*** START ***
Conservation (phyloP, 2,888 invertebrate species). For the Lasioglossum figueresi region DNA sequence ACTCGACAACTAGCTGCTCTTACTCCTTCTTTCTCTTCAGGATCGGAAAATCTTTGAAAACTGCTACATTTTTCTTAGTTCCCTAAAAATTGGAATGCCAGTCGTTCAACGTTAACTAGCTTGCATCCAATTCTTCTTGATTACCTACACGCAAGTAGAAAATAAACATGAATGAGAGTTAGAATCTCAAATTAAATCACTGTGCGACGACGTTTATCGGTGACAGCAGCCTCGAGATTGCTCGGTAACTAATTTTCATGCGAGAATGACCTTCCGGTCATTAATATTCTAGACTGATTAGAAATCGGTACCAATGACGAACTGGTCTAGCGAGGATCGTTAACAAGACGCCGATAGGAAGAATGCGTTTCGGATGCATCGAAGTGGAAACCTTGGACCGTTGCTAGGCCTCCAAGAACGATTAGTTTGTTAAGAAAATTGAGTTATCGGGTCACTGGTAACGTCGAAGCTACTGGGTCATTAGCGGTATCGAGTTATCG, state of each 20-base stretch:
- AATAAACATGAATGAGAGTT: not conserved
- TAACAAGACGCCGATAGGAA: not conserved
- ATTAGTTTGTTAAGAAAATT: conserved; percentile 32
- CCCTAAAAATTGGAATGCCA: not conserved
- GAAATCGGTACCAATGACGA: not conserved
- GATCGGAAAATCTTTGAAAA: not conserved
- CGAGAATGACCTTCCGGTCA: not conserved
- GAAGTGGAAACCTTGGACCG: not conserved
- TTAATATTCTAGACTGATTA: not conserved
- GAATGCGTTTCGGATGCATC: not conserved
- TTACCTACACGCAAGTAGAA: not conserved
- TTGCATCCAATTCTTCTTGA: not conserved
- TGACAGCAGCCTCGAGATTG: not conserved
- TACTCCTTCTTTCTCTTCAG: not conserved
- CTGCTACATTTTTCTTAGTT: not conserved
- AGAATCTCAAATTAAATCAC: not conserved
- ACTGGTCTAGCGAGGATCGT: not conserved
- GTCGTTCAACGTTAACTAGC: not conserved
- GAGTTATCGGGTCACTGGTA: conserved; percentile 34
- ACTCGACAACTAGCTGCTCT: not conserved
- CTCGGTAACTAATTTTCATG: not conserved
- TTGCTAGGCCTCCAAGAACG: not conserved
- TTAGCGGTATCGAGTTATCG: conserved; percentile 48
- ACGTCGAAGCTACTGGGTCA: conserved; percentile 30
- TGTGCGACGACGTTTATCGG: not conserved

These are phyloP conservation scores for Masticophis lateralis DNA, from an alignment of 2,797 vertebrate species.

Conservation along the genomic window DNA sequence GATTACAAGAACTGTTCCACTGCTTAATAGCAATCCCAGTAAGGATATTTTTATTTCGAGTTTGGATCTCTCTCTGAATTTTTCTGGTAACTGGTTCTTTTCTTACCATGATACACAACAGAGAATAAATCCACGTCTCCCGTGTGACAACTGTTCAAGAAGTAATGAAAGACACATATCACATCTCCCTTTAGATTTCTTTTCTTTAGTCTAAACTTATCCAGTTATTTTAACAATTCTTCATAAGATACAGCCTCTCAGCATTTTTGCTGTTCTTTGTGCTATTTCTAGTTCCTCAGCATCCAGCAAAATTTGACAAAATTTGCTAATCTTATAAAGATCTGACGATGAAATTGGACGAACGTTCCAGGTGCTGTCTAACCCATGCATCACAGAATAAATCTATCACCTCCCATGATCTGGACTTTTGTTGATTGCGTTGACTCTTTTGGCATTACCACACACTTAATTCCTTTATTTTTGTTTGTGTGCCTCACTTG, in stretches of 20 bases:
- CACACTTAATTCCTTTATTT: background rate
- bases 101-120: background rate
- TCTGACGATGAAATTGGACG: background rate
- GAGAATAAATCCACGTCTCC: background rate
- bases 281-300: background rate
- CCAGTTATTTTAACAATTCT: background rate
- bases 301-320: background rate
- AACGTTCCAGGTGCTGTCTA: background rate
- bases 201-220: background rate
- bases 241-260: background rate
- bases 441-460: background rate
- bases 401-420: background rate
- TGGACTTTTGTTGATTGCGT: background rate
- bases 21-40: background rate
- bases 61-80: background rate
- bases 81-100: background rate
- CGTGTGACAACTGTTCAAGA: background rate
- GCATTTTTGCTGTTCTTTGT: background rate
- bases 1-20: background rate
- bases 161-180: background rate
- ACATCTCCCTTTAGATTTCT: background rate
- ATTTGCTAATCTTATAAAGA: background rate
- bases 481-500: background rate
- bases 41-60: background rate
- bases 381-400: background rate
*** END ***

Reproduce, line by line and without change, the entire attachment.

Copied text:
Conservation (phyloP, 2,888 invertebrate species). For the Lasioglossum figueresi region DNA sequence ACTCGACAACTAGCTGCTCTTACTCCTTCTTTCTCTTCAGGATCGGAAAATCTTTGAAAACTGCTACATTTTTCTTAGTTCCCTAAAAATTGGAATGCCAGTCGTTCAACGTTAACTAGCTTGCATCCAATTCTTCTTGATTACCTACACGCAAGTAGAAAATAAACATGAATGAGAGTTAGAATCTCAAATTAAATCACTGTGCGACGACGTTTATCGGTGACAGCAGCCTCGAGATTGCTCGGTAACTAATTTTCATGCGAGAATGACCTTCCGGTCATTAATATTCTAGACTGATTAGAAATCGGTACCAATGACGAACTGGTCTAGCGAGGATCGTTAACAAGACGCCGATAGGAAGAATGCGTTTCGGATGCATCGAAGTGGAAACCTTGGACCGTTGCTAGGCCTCCAAGAACGATTAGTTTGTTAAGAAAATTGAGTTATCGGGTCACTGGTAACGTCGAAGCTACTGGGTCATTAGCGGTATCGAGTTATCG, state of each 20-base stretch:
- AATAAACATGAATGAGAGTT: not conserved
- TAACAAGACGCCGATAGGAA: not conserved
- ATTAGTTTGTTAAGAAAATT: conserved; percentile 32
- CCCTAAAAATTGGAATGCCA: not conserved
- GAAATCGGTACCAATGACGA: not conserved
- GATCGGAAAATCTTTGAAAA: not conserved
- CGAGAATGACCTTCCGGTCA: not conserved
- GAAGTGGAAACCTTGGACCG: not conserved
- TTAATATTCTAGACTGATTA: not conserved
- GAATGCGTTTCGGATGCATC: not conserved
- TTACCTACACGCAAGTAGAA: not conserved
- TTGCATCCAATTCTTCTTGA: not conserved
- TGACAGCAGCCTCGAGATTG: not conserved
- TACTCCTTCTTTCTCTTCAG: not conserved
- CTGCTACATTTTTCTTAGTT: not conserved
- AGAATCTCAAATTAAATCAC: not conserved
- ACTGGTCTAGCGAGGATCGT: not conserved
- GTCGTTCAACGTTAACTAGC: not conserved
- GAGTTATCGGGTCACTGGTA: conserved; percentile 34
- ACTCGACAACTAGCTGCTCT: not conserved
- CTCGGTAACTAATTTTCATG: not conserved
- TTGCTAGGCCTCCAAGAACG: not conserved
- TTAGCGGTATCGAGTTATCG: conserved; percentile 48
- ACGTCGAAGCTACTGGGTCA: conserved; percentile 30
- TGTGCGACGACGTTTATCGG: not conserved

These are phyloP conservation scores for Masticophis lateralis DNA, from an alignment of 2,797 vertebrate species.

Conservation along the genomic window DNA sequence GATTACAAGAACTGTTCCACTGCTTAATAGCAATCCCAGTAAGGATATTTTTATTTCGAGTTTGGATCTCTCTCTGAATTTTTCTGGTAACTGGTTCTTTTCTTACCATGATACACAACAGAGAATAAATCCACGTCTCCCGTGTGACAACTGTTCAAGAAGTAATGAAAGACACATATCACATCTCCCTTTAGATTTCTTTTCTTTAGTCTAAACTTATCCAGTTATTTTAACAATTCTTCATAAGATACAGCCTCTCAGCATTTTTGCTGTTCTTTGTGCTATTTCTAGTTCCTCAGCATCCAGCAAAATTTGACAAAATTTGCTAATCTTATAAAGATCTGACGATGAAATTGGACGAACGTTCCAGGTGCTGTCTAACCCATGCATCACAGAATAAATCTATCACCTCCCATGATCTGGACTTTTGTTGATTGCGTTGACTCTTTTGGCATTACCACACACTTAATTCCTTTATTTTTGTTTGTGTGCCTCACTTG, in stretches of 20 bases:
- CACACTTAATTCCTTTATTT: background rate
- bases 101-120: background rate
- TCTGACGATGAAATTGGACG: background rate
- GAGAATAAATCCACGTCTCC: background rate
- bases 281-300: background rate
- CCAGTTATTTTAACAATTCT: background rate
- bases 301-320: background rate
- AACGTTCCAGGTGCTGTCTA: background rate
- bases 201-220: background rate
- bases 241-260: background rate
- bases 441-460: background rate
- bases 401-420: background rate
- TGGACTTTTGTTGATTGCGT: background rate
- bases 21-40: background rate
- bases 61-80: background rate
- bases 81-100: background rate
- CGTGTGACAACTGTTCAAGA: background rate
- GCATTTTTGCTGTTCTTTGT: background rate
- bases 1-20: background rate
- bases 161-180: background rate
- ACATCTCCCTTTAGATTTCT: background rate
- ATTTGCTAATCTTATAAAGA: background rate
- bases 481-500: background rate
- bases 41-60: background rate
- bases 381-400: background rate